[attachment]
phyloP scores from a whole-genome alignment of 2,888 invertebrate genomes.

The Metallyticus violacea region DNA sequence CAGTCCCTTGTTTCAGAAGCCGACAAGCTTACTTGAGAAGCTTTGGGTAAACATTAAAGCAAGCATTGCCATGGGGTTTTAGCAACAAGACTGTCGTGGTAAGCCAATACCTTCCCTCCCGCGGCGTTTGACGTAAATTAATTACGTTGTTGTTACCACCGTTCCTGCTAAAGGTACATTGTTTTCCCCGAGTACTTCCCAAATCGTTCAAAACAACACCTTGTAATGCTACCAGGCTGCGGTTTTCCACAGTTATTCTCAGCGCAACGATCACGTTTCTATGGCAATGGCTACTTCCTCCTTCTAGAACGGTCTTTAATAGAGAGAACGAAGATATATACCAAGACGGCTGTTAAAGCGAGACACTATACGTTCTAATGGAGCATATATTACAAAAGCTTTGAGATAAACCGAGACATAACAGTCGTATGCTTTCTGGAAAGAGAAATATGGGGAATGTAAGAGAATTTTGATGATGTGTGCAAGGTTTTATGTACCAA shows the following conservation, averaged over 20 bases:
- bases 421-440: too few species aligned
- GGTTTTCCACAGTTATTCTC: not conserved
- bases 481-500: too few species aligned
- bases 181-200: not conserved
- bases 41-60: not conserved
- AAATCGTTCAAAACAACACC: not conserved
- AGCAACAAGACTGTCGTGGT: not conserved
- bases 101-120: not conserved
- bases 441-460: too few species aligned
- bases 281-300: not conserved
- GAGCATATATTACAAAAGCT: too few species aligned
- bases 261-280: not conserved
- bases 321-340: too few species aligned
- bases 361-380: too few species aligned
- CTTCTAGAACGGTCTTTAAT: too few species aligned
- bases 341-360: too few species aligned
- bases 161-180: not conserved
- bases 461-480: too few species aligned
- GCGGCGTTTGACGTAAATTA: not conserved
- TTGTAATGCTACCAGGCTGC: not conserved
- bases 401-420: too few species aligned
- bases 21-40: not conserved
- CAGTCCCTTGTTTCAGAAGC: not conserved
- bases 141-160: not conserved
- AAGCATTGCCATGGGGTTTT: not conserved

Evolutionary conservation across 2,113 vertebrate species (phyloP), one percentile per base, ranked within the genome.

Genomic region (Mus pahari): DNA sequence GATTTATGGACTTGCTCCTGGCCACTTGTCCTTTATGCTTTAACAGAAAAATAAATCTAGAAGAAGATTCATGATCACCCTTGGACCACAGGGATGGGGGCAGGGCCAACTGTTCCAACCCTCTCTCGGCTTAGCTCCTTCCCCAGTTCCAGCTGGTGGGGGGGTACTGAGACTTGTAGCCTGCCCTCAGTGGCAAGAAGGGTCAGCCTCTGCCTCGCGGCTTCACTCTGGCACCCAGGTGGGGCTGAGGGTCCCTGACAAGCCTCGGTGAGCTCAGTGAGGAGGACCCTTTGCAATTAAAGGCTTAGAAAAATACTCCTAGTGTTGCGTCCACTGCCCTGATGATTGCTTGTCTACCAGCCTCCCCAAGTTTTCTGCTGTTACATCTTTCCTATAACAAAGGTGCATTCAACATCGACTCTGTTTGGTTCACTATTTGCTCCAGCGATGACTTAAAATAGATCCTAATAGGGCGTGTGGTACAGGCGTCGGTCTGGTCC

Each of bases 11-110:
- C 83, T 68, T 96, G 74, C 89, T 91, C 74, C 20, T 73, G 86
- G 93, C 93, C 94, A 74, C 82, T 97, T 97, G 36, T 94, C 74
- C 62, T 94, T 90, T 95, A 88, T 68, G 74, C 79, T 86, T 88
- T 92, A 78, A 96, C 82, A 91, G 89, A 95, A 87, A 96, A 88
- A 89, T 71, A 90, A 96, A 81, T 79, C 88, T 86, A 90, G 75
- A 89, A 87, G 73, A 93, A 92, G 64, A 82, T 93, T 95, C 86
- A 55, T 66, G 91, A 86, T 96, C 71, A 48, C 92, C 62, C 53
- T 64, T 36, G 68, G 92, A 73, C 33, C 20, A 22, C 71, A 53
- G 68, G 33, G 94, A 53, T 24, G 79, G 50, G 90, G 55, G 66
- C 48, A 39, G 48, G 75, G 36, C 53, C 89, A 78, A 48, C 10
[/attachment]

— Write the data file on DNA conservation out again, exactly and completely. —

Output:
phyloP scores from a whole-genome alignment of 2,888 invertebrate genomes.

The Metallyticus violacea region DNA sequence CAGTCCCTTGTTTCAGAAGCCGACAAGCTTACTTGAGAAGCTTTGGGTAAACATTAAAGCAAGCATTGCCATGGGGTTTTAGCAACAAGACTGTCGTGGTAAGCCAATACCTTCCCTCCCGCGGCGTTTGACGTAAATTAATTACGTTGTTGTTACCACCGTTCCTGCTAAAGGTACATTGTTTTCCCCGAGTACTTCCCAAATCGTTCAAAACAACACCTTGTAATGCTACCAGGCTGCGGTTTTCCACAGTTATTCTCAGCGCAACGATCACGTTTCTATGGCAATGGCTACTTCCTCCTTCTAGAACGGTCTTTAATAGAGAGAACGAAGATATATACCAAGACGGCTGTTAAAGCGAGACACTATACGTTCTAATGGAGCATATATTACAAAAGCTTTGAGATAAACCGAGACATAACAGTCGTATGCTTTCTGGAAAGAGAAATATGGGGAATGTAAGAGAATTTTGATGATGTGTGCAAGGTTTTATGTACCAA shows the following conservation, averaged over 20 bases:
- bases 421-440: too few species aligned
- GGTTTTCCACAGTTATTCTC: not conserved
- bases 481-500: too few species aligned
- bases 181-200: not conserved
- bases 41-60: not conserved
- AAATCGTTCAAAACAACACC: not conserved
- AGCAACAAGACTGTCGTGGT: not conserved
- bases 101-120: not conserved
- bases 441-460: too few species aligned
- bases 281-300: not conserved
- GAGCATATATTACAAAAGCT: too few species aligned
- bases 261-280: not conserved
- bases 321-340: too few species aligned
- bases 361-380: too few species aligned
- CTTCTAGAACGGTCTTTAAT: too few species aligned
- bases 341-360: too few species aligned
- bases 161-180: not conserved
- bases 461-480: too few species aligned
- GCGGCGTTTGACGTAAATTA: not conserved
- TTGTAATGCTACCAGGCTGC: not conserved
- bases 401-420: too few species aligned
- bases 21-40: not conserved
- CAGTCCCTTGTTTCAGAAGC: not conserved
- bases 141-160: not conserved
- AAGCATTGCCATGGGGTTTT: not conserved

Evolutionary conservation across 2,113 vertebrate species (phyloP), one percentile per base, ranked within the genome.

Genomic region (Mus pahari): DNA sequence GATTTATGGACTTGCTCCTGGCCACTTGTCCTTTATGCTTTAACAGAAAAATAAATCTAGAAGAAGATTCATGATCACCCTTGGACCACAGGGATGGGGGCAGGGCCAACTGTTCCAACCCTCTCTCGGCTTAGCTCCTTCCCCAGTTCCAGCTGGTGGGGGGGTACTGAGACTTGTAGCCTGCCCTCAGTGGCAAGAAGGGTCAGCCTCTGCCTCGCGGCTTCACTCTGGCACCCAGGTGGGGCTGAGGGTCCCTGACAAGCCTCGGTGAGCTCAGTGAGGAGGACCCTTTGCAATTAAAGGCTTAGAAAAATACTCCTAGTGTTGCGTCCACTGCCCTGATGATTGCTTGTCTACCAGCCTCCCCAAGTTTTCTGCTGTTACATCTTTCCTATAACAAAGGTGCATTCAACATCGACTCTGTTTGGTTCACTATTTGCTCCAGCGATGACTTAAAATAGATCCTAATAGGGCGTGTGGTACAGGCGTCGGTCTGGTCC

Each of bases 11-110:
- C 83, T 68, T 96, G 74, C 89, T 91, C 74, C 20, T 73, G 86
- G 93, C 93, C 94, A 74, C 82, T 97, T 97, G 36, T 94, C 74
- C 62, T 94, T 90, T 95, A 88, T 68, G 74, C 79, T 86, T 88
- T 92, A 78, A 96, C 82, A 91, G 89, A 95, A 87, A 96, A 88
- A 89, T 71, A 90, A 96, A 81, T 79, C 88, T 86, A 90, G 75
- A 89, A 87, G 73, A 93, A 92, G 64, A 82, T 93, T 95, C 86
- A 55, T 66, G 91, A 86, T 96, C 71, A 48, C 92, C 62, C 53
- T 64, T 36, G 68, G 92, A 73, C 33, C 20, A 22, C 71, A 53
- G 68, G 33, G 94, A 53, T 24, G 79, G 50, G 90, G 55, G 66
- C 48, A 39, G 48, G 75, G 36, C 53, C 89, A 78, A 48, C 10